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Art and State: The Case for Separation

September 28, 1999

The Brooklyn Museum of Art is suing the City of New York to forestall a threatened suspension
of funds resulting from an art exhibit in which a painting of the Virgin Mary sports clumps of
elephant dung. Mayor Rudolph Guiliani is offended. So am I, but
for a different reason. Why are hardworking people being taxed to
support a scatological tantrum? And a British one, no less, thrown by a Manchester lad named
Chris Ofili.

More fundamentally, why is there a National Endowment for the Arts as opposed to a National
Endowment for Plumbers? Art is a profession like any other. Artists who depend on the government
dole are expressing nothing so much as their inability to succeed in the real world where they
would have to satisfy the same standards of free- market competence imposed upon the rest of us.

The answer returns: Art enriches society. The average Joe and Jane are not competent to judge
artistic worth and, thus, they function like boat-anchors that cause the quality of society to sink.
Only by forcibly diverting the money that unenlightened people would otherwise spend on their
children or on feckless pleasures, like snow tires, can 'society' protect itself against their

Many responses to this position are possible. I favor moral indignation. I revolt against the elitist
arrogance of those who pick the pockets of working people and slur them in the process
rather than offering a humble 'thank you.' Of course, I wouldn't be satisfied with a 'thank you'
either. They should take their hands out of other people's pockets. Those who create art should
have to pound the pavement for rent money the same way as everyone else.

Recently, I heard an intriguing argument: namely, the First Amendment prohibits government
from funding the arts. Here's the deduction. The First Amendment prohibits Congress from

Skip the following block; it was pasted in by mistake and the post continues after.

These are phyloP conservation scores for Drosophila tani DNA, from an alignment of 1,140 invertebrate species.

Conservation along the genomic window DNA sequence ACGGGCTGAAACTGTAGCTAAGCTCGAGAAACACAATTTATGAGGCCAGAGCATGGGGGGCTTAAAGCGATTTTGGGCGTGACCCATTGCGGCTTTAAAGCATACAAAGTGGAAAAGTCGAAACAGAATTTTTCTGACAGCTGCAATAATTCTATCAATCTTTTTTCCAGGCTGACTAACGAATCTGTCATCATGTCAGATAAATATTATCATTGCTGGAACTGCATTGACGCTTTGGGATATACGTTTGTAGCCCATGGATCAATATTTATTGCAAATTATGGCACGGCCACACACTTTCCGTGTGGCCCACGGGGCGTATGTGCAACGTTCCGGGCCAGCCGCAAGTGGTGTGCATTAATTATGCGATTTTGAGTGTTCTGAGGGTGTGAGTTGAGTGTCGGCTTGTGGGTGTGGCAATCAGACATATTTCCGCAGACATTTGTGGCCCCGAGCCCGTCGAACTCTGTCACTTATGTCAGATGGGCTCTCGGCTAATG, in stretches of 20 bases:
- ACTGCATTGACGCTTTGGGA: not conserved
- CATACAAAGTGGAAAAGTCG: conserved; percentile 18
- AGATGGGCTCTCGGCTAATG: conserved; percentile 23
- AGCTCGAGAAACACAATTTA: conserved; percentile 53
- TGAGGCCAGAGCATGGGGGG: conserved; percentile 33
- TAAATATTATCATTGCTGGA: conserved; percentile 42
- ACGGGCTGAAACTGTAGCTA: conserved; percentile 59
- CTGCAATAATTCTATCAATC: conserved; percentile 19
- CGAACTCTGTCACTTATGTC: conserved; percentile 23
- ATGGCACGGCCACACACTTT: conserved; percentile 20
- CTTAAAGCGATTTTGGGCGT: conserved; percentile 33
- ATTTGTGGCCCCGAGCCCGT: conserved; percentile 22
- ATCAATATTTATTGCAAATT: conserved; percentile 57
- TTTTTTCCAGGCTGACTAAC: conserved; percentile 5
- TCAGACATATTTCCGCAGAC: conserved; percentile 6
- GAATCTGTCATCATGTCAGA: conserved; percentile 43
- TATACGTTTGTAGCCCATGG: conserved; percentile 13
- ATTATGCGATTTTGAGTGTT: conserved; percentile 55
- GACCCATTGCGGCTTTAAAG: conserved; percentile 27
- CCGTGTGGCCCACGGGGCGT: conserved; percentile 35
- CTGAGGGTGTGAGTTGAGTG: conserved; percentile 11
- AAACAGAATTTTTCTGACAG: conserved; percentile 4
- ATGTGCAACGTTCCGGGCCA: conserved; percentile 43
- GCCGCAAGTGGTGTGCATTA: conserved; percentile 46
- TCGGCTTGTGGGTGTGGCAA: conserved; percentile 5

making laws that prohibit the freedom of speech or of religion. One impetus behind this
constitutional provision was the example of the Church of England (Anglicanism) -- an
"established" religion that received state funding while other religions had to compete at a great
disadvantage. That is, people had to make voluntary contributions to them from the money that
remained after being taxed for Anglicanism.

The Pilgrim fathers fled this system of State-religion. They knew that a "state tithe" for
Anglicanism was not an endorsement of religion per se. It was the forcible imposition of
one religion over all others. Some colonies then developed their own miniature state
religions, which generated the same problem on a different scale. The Constitution settled the
issue by preventing the government from weighing in on behalf of any particular established
Church. This affording minority religions protection from the unfair advantage gleaned by any
church able to align with government.

Similarly, we need a separation of Art and State. The NEA is not a benefactor of "art" per se. It
funds one person's expression at the expense of another--and not merely the taxpayer. Every
artist who tries to make an honest living through merit is penalized thereby. After all, which art
gets funded? Certainly, no popular vote gets taken.

In short, the NEA is a discriminatory
and elitist organization that is proud to be out-of-touch with the "common" people who fund it.
Yet, if Congress may make no law respecting the establishment of religion, then it has no right to
provide funding for the establishment of an artistic trend. If it may not prohibit the free exercise of
religion, then it should not interfere with the free exercise of art by fiscally advantaging one form
of expression over another. Funding canvases smeared with dung is contrary to the Constitution.

When Glen Scott Wright, Olifi's London representative, yells "censorship" and compares Guiliani
to a Nazi, he is really objecting to a stop in the flow of stolen money into the pockets of his client.
Since when is the refusal to fund something "censorship?" Is my refusal to buy the New York
as opposed to the Washington Post censorship? Only by leaving the real world
and entering the realm of state-approved art do such accusations make sense. Art and state should
be separate. Artists, like all people in free society, should seek benefactors through voluntary

* * * * *

Wendy McElroy is author of The Reasonable
Woman : A Guide to Intellectual Survival
(Prometheus, 1998).

Also read Who
Should pay for Art
by Michael Levin.

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